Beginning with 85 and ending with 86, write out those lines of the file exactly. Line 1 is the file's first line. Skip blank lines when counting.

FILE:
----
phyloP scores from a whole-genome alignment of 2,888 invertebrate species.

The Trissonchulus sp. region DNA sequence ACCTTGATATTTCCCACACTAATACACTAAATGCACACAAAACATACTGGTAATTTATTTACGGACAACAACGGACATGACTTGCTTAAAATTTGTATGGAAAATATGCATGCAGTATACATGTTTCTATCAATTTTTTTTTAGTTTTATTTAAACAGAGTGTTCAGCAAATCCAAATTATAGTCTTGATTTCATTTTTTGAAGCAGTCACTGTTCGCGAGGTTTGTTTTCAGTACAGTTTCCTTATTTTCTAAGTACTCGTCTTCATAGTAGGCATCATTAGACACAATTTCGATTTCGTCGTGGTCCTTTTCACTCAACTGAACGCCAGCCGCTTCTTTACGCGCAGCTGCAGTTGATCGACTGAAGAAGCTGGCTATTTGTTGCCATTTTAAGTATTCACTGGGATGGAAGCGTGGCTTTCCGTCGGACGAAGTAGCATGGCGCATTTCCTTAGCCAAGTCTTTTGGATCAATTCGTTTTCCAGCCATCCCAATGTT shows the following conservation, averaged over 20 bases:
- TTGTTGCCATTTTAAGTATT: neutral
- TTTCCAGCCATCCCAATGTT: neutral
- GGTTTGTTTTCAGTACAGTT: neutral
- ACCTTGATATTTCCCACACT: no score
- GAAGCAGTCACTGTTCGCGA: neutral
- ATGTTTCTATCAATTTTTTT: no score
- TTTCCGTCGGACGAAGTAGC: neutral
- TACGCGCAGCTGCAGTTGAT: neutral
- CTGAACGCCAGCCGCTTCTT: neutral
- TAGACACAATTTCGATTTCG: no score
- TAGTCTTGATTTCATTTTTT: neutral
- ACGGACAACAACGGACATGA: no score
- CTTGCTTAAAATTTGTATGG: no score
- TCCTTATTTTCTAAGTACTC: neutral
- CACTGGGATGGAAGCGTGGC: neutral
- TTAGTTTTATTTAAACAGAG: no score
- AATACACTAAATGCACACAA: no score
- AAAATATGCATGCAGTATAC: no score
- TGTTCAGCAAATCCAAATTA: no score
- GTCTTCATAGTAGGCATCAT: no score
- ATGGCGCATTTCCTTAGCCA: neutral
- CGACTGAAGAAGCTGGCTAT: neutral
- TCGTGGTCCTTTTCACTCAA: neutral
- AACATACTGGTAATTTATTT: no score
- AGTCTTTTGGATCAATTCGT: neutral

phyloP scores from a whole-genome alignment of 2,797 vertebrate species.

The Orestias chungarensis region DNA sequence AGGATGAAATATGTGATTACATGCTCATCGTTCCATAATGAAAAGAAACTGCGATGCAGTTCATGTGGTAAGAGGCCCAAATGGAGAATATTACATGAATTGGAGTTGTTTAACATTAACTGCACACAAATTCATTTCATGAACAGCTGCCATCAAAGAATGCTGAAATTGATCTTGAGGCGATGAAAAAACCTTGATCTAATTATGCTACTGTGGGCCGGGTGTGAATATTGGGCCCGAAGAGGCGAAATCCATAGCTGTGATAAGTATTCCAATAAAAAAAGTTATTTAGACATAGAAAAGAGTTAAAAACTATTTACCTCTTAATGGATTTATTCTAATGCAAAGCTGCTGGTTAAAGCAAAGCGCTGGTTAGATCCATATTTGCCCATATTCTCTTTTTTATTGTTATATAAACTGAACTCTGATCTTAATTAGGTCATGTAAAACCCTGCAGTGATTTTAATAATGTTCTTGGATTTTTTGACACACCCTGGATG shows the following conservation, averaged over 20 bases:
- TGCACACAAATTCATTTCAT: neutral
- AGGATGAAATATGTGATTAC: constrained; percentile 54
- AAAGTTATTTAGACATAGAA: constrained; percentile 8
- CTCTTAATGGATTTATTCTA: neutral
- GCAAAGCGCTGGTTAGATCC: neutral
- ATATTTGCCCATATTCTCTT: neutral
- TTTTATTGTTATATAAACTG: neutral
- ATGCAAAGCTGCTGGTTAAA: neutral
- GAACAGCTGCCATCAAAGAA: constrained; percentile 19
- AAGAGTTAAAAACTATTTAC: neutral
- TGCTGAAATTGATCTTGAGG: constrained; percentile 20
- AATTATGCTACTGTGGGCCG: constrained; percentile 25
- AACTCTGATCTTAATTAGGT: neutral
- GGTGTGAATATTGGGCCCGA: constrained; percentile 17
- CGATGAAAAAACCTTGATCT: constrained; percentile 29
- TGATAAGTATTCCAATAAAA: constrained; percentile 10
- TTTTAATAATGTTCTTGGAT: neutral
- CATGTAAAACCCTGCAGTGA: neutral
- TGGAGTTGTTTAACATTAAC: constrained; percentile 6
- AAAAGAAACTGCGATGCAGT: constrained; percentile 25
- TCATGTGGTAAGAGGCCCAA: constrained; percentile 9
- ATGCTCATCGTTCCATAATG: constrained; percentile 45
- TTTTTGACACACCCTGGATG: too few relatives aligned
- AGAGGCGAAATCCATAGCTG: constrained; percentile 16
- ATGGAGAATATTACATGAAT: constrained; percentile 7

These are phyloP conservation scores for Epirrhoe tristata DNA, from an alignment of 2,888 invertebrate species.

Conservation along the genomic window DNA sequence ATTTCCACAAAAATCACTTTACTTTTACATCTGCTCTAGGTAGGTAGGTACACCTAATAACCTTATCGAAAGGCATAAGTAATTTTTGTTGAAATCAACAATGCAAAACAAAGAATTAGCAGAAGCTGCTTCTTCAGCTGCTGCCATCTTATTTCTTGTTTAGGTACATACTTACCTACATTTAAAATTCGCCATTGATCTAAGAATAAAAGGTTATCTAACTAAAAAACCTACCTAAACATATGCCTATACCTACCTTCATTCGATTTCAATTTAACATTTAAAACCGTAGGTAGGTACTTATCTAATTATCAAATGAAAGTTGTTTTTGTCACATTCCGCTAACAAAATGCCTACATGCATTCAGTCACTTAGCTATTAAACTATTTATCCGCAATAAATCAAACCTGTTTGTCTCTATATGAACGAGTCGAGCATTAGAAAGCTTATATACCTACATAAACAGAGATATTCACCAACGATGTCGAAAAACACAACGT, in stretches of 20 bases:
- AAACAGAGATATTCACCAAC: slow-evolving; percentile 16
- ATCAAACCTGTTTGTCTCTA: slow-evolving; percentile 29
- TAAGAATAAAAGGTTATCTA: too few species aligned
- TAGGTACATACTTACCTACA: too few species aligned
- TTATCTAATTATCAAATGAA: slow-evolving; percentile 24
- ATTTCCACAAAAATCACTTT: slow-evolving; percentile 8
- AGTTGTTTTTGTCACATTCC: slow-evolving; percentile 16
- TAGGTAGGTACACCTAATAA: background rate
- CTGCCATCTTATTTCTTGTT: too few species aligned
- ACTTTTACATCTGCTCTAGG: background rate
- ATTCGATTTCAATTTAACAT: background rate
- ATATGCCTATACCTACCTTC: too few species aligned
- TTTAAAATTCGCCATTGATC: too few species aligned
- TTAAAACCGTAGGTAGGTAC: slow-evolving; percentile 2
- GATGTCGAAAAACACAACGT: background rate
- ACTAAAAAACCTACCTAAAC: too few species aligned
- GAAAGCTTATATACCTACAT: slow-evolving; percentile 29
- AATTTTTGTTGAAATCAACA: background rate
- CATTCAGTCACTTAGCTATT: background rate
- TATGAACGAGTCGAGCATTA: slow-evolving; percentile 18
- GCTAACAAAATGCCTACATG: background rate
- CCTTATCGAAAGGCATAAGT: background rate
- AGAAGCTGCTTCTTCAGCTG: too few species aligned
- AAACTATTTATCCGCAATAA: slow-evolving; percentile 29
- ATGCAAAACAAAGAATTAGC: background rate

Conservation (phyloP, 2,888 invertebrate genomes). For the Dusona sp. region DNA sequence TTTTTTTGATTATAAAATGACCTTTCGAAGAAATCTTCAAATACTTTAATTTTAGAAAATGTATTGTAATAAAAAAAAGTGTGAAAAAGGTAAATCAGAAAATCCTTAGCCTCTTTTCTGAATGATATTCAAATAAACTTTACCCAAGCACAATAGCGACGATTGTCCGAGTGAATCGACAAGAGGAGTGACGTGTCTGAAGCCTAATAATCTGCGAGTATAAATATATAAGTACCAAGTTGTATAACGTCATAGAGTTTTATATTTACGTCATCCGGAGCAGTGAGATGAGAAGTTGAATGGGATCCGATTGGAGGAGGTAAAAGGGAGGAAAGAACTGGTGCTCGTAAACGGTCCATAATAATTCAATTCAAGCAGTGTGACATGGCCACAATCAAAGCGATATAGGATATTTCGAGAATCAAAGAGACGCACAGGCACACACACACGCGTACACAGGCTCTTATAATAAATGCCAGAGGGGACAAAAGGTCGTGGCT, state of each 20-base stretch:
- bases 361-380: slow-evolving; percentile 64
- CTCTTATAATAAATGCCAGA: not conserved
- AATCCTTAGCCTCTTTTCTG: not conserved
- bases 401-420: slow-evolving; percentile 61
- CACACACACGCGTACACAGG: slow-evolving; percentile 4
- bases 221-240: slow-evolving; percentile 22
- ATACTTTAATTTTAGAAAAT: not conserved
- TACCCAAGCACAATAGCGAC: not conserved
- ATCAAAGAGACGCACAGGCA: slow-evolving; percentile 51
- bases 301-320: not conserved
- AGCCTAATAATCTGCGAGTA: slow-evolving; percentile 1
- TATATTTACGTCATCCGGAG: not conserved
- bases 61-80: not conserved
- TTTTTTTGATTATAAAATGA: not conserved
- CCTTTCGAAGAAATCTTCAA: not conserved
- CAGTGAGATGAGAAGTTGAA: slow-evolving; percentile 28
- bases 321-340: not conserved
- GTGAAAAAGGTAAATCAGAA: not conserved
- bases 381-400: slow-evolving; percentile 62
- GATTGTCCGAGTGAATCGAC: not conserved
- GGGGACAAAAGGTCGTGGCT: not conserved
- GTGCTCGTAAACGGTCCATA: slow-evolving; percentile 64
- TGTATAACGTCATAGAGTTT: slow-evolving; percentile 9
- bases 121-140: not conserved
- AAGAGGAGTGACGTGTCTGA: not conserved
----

- AATCCTTAGCCTCTTTTCTG: not conserved
- bases 401-420: slow-evolving; percentile 61